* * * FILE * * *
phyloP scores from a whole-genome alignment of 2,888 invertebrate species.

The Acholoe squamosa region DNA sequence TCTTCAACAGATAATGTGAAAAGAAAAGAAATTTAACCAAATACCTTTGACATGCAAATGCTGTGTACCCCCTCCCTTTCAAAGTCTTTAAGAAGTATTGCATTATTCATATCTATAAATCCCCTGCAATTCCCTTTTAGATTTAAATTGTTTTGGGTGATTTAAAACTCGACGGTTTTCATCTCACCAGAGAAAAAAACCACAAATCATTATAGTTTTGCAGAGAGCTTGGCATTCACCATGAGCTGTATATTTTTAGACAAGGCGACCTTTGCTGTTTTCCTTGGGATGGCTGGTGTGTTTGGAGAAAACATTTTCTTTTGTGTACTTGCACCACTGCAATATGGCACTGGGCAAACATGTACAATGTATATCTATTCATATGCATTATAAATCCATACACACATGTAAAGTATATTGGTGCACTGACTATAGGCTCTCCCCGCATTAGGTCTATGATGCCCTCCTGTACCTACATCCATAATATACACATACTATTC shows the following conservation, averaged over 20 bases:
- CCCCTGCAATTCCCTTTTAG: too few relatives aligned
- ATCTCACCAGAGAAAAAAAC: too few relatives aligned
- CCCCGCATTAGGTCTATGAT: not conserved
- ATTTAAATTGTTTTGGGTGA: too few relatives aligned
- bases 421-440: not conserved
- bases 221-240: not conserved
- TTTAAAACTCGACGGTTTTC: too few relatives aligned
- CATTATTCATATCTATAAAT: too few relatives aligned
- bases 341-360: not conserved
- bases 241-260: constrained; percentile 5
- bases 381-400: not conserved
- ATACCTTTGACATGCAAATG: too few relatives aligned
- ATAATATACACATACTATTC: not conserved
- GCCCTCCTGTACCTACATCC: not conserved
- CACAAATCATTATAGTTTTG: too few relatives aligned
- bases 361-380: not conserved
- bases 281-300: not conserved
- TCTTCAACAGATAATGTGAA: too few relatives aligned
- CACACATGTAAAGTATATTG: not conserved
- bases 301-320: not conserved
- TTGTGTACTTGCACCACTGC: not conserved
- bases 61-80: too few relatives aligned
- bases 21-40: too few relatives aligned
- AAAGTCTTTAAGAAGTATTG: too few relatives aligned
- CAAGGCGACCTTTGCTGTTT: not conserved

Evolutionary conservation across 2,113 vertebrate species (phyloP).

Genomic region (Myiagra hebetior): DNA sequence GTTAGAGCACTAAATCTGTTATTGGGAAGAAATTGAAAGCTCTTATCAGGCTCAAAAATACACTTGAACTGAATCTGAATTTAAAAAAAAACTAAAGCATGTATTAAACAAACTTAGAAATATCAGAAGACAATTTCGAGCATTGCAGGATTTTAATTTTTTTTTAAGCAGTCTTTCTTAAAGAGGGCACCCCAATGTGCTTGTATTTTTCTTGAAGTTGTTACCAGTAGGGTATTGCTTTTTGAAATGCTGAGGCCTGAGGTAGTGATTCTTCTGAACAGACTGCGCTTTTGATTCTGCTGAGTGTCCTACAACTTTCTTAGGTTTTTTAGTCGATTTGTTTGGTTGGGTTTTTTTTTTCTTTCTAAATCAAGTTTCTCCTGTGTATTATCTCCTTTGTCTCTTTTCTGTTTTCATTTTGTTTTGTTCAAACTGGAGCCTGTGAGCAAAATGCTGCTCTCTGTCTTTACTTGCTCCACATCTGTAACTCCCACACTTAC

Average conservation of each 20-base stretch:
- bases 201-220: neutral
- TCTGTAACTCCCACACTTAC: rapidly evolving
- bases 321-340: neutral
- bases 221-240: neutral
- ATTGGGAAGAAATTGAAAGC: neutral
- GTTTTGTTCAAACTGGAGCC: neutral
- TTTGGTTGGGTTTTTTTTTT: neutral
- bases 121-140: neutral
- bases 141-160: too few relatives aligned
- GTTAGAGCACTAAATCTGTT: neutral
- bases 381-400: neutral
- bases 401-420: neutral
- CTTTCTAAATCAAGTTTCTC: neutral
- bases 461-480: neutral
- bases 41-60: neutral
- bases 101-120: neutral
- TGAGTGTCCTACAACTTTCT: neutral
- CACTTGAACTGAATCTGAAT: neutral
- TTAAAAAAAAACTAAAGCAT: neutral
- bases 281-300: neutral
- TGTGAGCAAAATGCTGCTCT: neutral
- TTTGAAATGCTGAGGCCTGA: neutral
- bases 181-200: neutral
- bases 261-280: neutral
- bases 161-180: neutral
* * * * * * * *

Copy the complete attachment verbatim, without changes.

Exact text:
phyloP scores from a whole-genome alignment of 2,888 invertebrate species.

The Acholoe squamosa region DNA sequence TCTTCAACAGATAATGTGAAAAGAAAAGAAATTTAACCAAATACCTTTGACATGCAAATGCTGTGTACCCCCTCCCTTTCAAAGTCTTTAAGAAGTATTGCATTATTCATATCTATAAATCCCCTGCAATTCCCTTTTAGATTTAAATTGTTTTGGGTGATTTAAAACTCGACGGTTTTCATCTCACCAGAGAAAAAAACCACAAATCATTATAGTTTTGCAGAGAGCTTGGCATTCACCATGAGCTGTATATTTTTAGACAAGGCGACCTTTGCTGTTTTCCTTGGGATGGCTGGTGTGTTTGGAGAAAACATTTTCTTTTGTGTACTTGCACCACTGCAATATGGCACTGGGCAAACATGTACAATGTATATCTATTCATATGCATTATAAATCCATACACACATGTAAAGTATATTGGTGCACTGACTATAGGCTCTCCCCGCATTAGGTCTATGATGCCCTCCTGTACCTACATCCATAATATACACATACTATTC shows the following conservation, averaged over 20 bases:
- CCCCTGCAATTCCCTTTTAG: too few relatives aligned
- ATCTCACCAGAGAAAAAAAC: too few relatives aligned
- CCCCGCATTAGGTCTATGAT: not conserved
- ATTTAAATTGTTTTGGGTGA: too few relatives aligned
- bases 421-440: not conserved
- bases 221-240: not conserved
- TTTAAAACTCGACGGTTTTC: too few relatives aligned
- CATTATTCATATCTATAAAT: too few relatives aligned
- bases 341-360: not conserved
- bases 241-260: constrained; percentile 5
- bases 381-400: not conserved
- ATACCTTTGACATGCAAATG: too few relatives aligned
- ATAATATACACATACTATTC: not conserved
- GCCCTCCTGTACCTACATCC: not conserved
- CACAAATCATTATAGTTTTG: too few relatives aligned
- bases 361-380: not conserved
- bases 281-300: not conserved
- TCTTCAACAGATAATGTGAA: too few relatives aligned
- CACACATGTAAAGTATATTG: not conserved
- bases 301-320: not conserved
- TTGTGTACTTGCACCACTGC: not conserved
- bases 61-80: too few relatives aligned
- bases 21-40: too few relatives aligned
- AAAGTCTTTAAGAAGTATTG: too few relatives aligned
- CAAGGCGACCTTTGCTGTTT: not conserved

Evolutionary conservation across 2,113 vertebrate species (phyloP).

Genomic region (Myiagra hebetior): DNA sequence GTTAGAGCACTAAATCTGTTATTGGGAAGAAATTGAAAGCTCTTATCAGGCTCAAAAATACACTTGAACTGAATCTGAATTTAAAAAAAAACTAAAGCATGTATTAAACAAACTTAGAAATATCAGAAGACAATTTCGAGCATTGCAGGATTTTAATTTTTTTTTAAGCAGTCTTTCTTAAAGAGGGCACCCCAATGTGCTTGTATTTTTCTTGAAGTTGTTACCAGTAGGGTATTGCTTTTTGAAATGCTGAGGCCTGAGGTAGTGATTCTTCTGAACAGACTGCGCTTTTGATTCTGCTGAGTGTCCTACAACTTTCTTAGGTTTTTTAGTCGATTTGTTTGGTTGGGTTTTTTTTTTCTTTCTAAATCAAGTTTCTCCTGTGTATTATCTCCTTTGTCTCTTTTCTGTTTTCATTTTGTTTTGTTCAAACTGGAGCCTGTGAGCAAAATGCTGCTCTCTGTCTTTACTTGCTCCACATCTGTAACTCCCACACTTAC

Average conservation of each 20-base stretch:
- bases 201-220: neutral
- TCTGTAACTCCCACACTTAC: rapidly evolving
- bases 321-340: neutral
- bases 221-240: neutral
- ATTGGGAAGAAATTGAAAGC: neutral
- GTTTTGTTCAAACTGGAGCC: neutral
- TTTGGTTGGGTTTTTTTTTT: neutral
- bases 121-140: neutral
- bases 141-160: too few relatives aligned
- GTTAGAGCACTAAATCTGTT: neutral
- bases 381-400: neutral
- bases 401-420: neutral
- CTTTCTAAATCAAGTTTCTC: neutral
- bases 461-480: neutral
- bases 41-60: neutral
- bases 101-120: neutral
- TGAGTGTCCTACAACTTTCT: neutral
- CACTTGAACTGAATCTGAAT: neutral
- TTAAAAAAAAACTAAAGCAT: neutral
- bases 281-300: neutral
- TGTGAGCAAAATGCTGCTCT: neutral
- TTTGAAATGCTGAGGCCTGA: neutral
- bases 181-200: neutral
- bases 261-280: neutral
- bases 161-180: neutral